Adding to the ambiguity and surreal quality of the curtain wall is the actual structure itself. The architects designed the steel-framed building so that the top half is suspended from the 100-foot-long plate girders that cantilever 30 feet on each side of the roof. Meanwhile, the lower floors follow more conventional perimeter-column and core construction. A void expressed at the third level indicates the split between the top-down and bottom-up structural systems and creates a sense of the upper mass hovering above the lower one.
Because of the placement of the buildings in the master plan, you can apprehend the subtleties of the curtain wall and detailing on all four sides, a benefit obviously more available to an exurban site than the tighter one of an urban situation. And the small plazas and parks in this setting soften the architecture's forthright presence. Yet the office building doesn't try to brazenly stand out. Instead, it complements its neighbors quite judiciously, while maintaining its own elegant identity and strong personality.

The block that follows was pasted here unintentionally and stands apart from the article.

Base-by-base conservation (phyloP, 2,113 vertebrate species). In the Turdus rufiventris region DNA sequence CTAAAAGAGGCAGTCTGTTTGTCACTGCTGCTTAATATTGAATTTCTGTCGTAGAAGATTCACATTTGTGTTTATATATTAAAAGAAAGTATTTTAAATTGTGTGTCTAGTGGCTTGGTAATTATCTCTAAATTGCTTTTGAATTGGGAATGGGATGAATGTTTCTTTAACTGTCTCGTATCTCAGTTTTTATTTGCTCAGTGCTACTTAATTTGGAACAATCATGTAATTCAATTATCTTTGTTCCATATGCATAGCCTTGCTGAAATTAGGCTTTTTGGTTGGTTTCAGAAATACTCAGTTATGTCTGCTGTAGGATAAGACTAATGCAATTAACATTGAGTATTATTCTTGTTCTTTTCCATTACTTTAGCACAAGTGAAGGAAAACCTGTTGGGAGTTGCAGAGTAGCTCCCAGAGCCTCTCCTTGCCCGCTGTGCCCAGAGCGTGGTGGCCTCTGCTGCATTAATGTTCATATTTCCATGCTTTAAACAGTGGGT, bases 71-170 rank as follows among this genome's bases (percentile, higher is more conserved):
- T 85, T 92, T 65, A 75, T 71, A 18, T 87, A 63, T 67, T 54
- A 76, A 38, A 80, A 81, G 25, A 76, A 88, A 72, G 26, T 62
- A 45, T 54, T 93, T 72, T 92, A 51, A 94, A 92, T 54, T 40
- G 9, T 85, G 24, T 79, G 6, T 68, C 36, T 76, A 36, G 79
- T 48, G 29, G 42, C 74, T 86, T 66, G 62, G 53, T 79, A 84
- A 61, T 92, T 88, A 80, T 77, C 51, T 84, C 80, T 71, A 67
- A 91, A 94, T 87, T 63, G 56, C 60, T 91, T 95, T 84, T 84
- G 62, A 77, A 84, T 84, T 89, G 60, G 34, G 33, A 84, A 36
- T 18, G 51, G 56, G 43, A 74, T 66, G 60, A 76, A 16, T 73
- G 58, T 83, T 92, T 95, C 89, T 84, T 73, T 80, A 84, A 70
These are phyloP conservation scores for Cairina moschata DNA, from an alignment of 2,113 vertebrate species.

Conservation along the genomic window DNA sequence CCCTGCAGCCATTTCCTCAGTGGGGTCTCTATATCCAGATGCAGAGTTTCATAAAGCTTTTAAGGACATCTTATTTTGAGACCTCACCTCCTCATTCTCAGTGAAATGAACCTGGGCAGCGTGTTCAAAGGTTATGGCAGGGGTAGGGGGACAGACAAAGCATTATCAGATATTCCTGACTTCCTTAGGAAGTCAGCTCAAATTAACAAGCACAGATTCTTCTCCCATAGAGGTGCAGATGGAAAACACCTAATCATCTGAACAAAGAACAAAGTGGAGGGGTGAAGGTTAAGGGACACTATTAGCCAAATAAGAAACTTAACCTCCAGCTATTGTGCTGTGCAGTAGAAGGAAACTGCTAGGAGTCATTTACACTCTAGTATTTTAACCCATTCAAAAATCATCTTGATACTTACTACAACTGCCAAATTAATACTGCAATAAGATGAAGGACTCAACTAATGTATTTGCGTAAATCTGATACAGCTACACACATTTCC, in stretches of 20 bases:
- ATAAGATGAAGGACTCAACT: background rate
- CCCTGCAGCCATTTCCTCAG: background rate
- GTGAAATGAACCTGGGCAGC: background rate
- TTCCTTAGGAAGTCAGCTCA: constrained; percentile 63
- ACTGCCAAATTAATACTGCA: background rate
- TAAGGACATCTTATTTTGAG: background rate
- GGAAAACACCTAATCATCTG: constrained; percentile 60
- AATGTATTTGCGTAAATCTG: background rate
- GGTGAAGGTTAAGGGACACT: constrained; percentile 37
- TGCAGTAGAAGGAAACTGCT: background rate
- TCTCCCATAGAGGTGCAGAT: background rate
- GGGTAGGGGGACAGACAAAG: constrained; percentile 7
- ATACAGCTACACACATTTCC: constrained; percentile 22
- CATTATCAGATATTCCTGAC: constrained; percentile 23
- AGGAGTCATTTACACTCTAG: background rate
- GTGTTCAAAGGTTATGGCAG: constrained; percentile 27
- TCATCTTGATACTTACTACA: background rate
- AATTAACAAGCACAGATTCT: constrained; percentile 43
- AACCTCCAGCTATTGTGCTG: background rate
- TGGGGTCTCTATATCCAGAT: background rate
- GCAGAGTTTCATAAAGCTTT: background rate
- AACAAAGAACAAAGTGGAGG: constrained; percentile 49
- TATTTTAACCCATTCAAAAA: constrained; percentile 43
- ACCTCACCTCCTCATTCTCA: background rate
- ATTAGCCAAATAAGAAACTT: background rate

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Formal name of building:
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Personnel in architect's firm who should receive special credit:
MEP/FP/Security: Cosentini Associates
Lighting: Brandston Partnership, Inc.
Food Service: JNDavella Consulting, LLC
AV/Acoustics: Shen Milsom & Wilke
Elevator Consultant: Van Deusen & Associates
Cost Estimator: Davis Langdon (AECOM)
Code & Life Safety: Code Consultant Professional Engineers, PC .
Waterproofing: James R. Gainfort, AIA Consulting Architects, PC
© Albert Vecerka/Esto
Concrete: Stateline Construction Co., Inc.
Curtain wall: Permasteelisa North America
Revolving Door: Blasi GmbH
Interior acid etched glass: S.A. Bendheim, Ltd.
Bronze panel wall: Linel
Stone flooring: Vermont Structural Slate Company, Inc.
Acid etched glass mosaic wall tile: Artistic Tile
Carpet tile: Bentley
Custom Chair designed by Weiss/Manfredi: Vitra
Custom area rugs: Groundplans, Ltd.
Custom conference table: WallGoldfinger, Inc.
Dimming system and shading controls: Lutron Electronics